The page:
The Physical Activity Longitudinal Study (PALS) is a cohort study of people who originally participated in the 1981 Canada Fitness Survey and/or the 1988 Campbell’s Survey of Well-being in Canada. These surveys were based on a sample of households in Canada in 1981 chosen by Statistics Canada to be representative of the Canadian population. As a household-based design, it excluded approximately 3% of the population who were living in institutions, hospitals, prisons and Indian reserves. Unfortunately, information on ethnicity was not collected as part of these surveys. Participants were traced and sent a follow-up self-administered questionnaire between September 2002 and April 2004.

Sample

The PALS cohort consists of approximately 4,900 individuals assessed in 2002–2004, and was based on the Canada Fitness Survey sample [7]. Given that information on diabetes was not collected in the 1981 Canada Fitness Survey, the 1988 Campbell’s Survey on Well-being in Canada was used as the baseline for the present study. The subsample for this investigation included 1,557 adult participants (18–69 years at baseline) who had data available from 1988 and 2002–2004. Participants who indicated a history of diabetes at baseline (1988) were excluded from further analysis (n=14), yielding a final analysis sample of 1,543 (709 men and 834 women). Sample sizes vary from measure to measure because of missing values for some participants (Table 1). PALS was approved by the Ethics Review Board of the Faculty of Medicine, University of Montreal. All participants provided their written informed consent to participate in both the baseline assessment and the follow-up survey.
Table 1

Characteristics of men and women in the Physical Activity Longitudinal Study at baseline (1988)

 

Men

Women

n

Mean

SD

n

Mean

SD

Age (years)

742

36.8

12.4

855

37.5

12.1

BMI (kg/m2)

595

25.5

3.5

672

24.2

4.2

Waist circumference (cm)

542

87.9

9.9

582

75.5

10.0

Hip circumference (cm)

541

99.7

6.3

583

99.8

8.6

WHR

541

0.88

0.06

582

0.76

0.06

Sum of skinfold thicknesses (mm)

536

61.2

21.6

555

80.9

28.7

Maximal METs

423

12.5

1.6

429

10.7

1.6

Push-ups (n)

425

20.4

12.6

428

15.0

10.7

Sit-ups (n per min)

420

28.5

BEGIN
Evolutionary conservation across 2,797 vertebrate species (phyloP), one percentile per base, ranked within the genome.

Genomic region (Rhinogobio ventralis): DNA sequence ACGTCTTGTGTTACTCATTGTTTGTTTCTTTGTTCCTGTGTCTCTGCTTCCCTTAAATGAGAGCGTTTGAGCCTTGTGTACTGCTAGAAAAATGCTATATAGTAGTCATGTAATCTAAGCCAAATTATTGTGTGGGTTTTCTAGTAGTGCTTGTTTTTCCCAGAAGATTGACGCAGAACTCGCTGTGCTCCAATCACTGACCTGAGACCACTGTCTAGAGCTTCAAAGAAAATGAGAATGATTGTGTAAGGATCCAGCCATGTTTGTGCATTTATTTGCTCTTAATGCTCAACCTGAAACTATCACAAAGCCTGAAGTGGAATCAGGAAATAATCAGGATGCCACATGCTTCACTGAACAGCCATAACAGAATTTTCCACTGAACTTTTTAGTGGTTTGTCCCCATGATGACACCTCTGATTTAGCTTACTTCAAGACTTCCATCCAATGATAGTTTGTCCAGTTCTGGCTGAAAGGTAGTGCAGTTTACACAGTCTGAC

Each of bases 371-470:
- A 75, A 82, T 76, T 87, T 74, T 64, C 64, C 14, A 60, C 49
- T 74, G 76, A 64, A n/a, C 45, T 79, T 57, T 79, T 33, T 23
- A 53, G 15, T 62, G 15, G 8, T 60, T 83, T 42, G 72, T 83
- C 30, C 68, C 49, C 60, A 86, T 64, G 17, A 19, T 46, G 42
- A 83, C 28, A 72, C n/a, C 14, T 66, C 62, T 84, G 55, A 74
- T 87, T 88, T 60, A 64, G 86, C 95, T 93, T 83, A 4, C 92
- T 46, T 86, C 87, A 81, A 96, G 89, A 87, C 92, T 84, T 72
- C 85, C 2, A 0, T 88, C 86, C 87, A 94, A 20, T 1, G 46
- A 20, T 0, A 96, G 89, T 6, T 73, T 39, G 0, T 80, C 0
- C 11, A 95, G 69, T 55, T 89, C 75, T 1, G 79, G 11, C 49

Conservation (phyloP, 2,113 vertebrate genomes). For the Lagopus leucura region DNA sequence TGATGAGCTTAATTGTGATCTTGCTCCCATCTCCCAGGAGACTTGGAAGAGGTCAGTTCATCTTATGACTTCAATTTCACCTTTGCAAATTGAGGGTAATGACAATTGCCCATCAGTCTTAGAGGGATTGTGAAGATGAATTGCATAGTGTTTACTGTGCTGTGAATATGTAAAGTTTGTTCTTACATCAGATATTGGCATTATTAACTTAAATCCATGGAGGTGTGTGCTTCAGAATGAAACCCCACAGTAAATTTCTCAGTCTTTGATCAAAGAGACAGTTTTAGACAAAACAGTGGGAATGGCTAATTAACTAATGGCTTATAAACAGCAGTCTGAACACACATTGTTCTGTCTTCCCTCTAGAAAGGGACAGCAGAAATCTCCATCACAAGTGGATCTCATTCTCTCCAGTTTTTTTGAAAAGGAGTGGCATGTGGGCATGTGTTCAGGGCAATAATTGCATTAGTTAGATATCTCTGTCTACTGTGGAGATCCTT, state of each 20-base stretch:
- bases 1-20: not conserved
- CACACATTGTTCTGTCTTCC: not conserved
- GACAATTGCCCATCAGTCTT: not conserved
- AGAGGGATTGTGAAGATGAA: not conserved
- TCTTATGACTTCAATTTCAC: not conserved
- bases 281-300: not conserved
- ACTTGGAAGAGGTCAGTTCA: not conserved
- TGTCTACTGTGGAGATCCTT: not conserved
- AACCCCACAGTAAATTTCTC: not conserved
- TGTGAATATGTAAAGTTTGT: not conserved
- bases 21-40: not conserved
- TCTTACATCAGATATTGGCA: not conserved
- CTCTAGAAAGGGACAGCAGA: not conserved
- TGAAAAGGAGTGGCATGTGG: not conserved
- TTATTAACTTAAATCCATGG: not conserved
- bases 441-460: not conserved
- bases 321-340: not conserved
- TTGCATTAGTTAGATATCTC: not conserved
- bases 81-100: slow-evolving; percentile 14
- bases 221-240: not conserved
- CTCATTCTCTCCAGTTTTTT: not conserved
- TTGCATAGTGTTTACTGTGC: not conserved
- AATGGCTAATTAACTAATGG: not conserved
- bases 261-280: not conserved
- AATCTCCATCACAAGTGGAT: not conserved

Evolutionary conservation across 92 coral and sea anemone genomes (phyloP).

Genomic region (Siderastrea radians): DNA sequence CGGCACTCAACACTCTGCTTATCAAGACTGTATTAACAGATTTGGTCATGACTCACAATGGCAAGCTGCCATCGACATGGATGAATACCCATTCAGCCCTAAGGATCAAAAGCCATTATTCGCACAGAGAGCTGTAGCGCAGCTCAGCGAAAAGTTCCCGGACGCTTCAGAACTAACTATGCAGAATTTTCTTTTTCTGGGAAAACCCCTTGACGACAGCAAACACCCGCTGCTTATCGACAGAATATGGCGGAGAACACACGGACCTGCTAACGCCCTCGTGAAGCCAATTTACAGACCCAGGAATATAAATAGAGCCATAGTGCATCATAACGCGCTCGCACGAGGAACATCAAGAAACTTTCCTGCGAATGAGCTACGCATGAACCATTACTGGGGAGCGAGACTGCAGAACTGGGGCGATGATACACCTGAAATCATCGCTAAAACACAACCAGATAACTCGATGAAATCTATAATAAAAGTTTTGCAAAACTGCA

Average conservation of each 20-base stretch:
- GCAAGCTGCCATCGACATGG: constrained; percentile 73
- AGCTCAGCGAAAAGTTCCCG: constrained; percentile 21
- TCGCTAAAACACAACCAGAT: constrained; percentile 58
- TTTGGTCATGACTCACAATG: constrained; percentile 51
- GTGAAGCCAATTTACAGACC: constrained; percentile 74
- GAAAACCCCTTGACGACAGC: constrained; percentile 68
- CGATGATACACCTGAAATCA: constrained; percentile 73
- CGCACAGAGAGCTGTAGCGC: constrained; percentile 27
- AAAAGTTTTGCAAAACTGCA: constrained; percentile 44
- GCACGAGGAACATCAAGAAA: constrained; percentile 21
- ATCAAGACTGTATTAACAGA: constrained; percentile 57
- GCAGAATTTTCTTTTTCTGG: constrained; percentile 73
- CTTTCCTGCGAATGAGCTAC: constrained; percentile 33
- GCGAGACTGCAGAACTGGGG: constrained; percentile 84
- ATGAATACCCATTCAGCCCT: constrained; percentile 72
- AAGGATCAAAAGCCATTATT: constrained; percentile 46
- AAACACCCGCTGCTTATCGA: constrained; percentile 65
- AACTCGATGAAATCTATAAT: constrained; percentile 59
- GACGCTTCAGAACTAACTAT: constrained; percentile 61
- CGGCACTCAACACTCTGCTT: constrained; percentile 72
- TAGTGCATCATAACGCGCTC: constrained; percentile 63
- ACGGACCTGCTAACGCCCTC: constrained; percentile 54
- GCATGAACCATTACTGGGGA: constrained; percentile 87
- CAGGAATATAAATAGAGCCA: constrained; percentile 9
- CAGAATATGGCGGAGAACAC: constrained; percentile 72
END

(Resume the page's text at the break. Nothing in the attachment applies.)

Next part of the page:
12.2

428

21.2

12.2

Grip strength (kg)

428

99.8

16.7

437

56.8

10.9

Trunk flexibility (cm)

418

26.6

9.3

437

30.4

8.4

Physical activity (kJ kg−1 day−1)

638

13.1

12.3

759

9.2

9.5

Smoking status (n, %)

 Non-smoker

367 (49.5)

  

444 (51.9)

  

 Current smoker

181 (24.4)

  

207 (24.2)

  

 Former smoker

194 (26.2)

  

204 (23.9)

  

Alcohol consumption (n, %)

 Abstainer

282 (38.0)

  

479 (56.0)

  

 1–3 drinks per day

385 (51.9)

  

350 (40.9)

  

 4–5 drinks per day

41 (5.5)

  

21 (2.5)

  

 6+ drinks per day

34 (4.6)

  

5 (0.6)

  

Parental history of diabetes (n, %)

73 (9.8)

  

105 (12.3)

  

Exposure variables

The baseline assessment of exposure variables was conducted during household visits in 1988. Direct measurements of adiposity, cardiorespiratory fitness (CRF) and musculoskeletal fitness (MSF) were obtained, and a physical activity and lifestyle questionnaire was administered.

Anthropometric dimensions were taken according to the standardized procedures of the Canada Fitness Survey [8]. Stature was measured with a Harpenden tape to the nearest 0.1 cm and body mass was measured to the nearest 0.1 kg using a Seca 770 balance scale (Seca Corporation, Columbia, MD, USA). Waist circumference was measured to the nearest millimetre at the point of noticeable waist narrowing using an anthropometric tape. In cases of indeterminate waist narrowing, waist circumference was measured at the estimated lower level of the 12th or lower floating rib. Hip circumference was measured to the nearest millimetre at the level of the symphysis pubis and point of maximal gluteal protuberance using an anthropometric tape. Skinfold thicknesses at the biceps, triceps, subscapular, suprailiac and medial calf sites were measured on the right side of the body with a Harpenden calliper (British Indicators, Burgess Hill, UK) to the nearest 0.2 mm. The WHR and BMI (kg/m2) were calculated, and the five skinfold thicknesses were summed (SF5) to provide an overall measure of subcutaneous adiposity.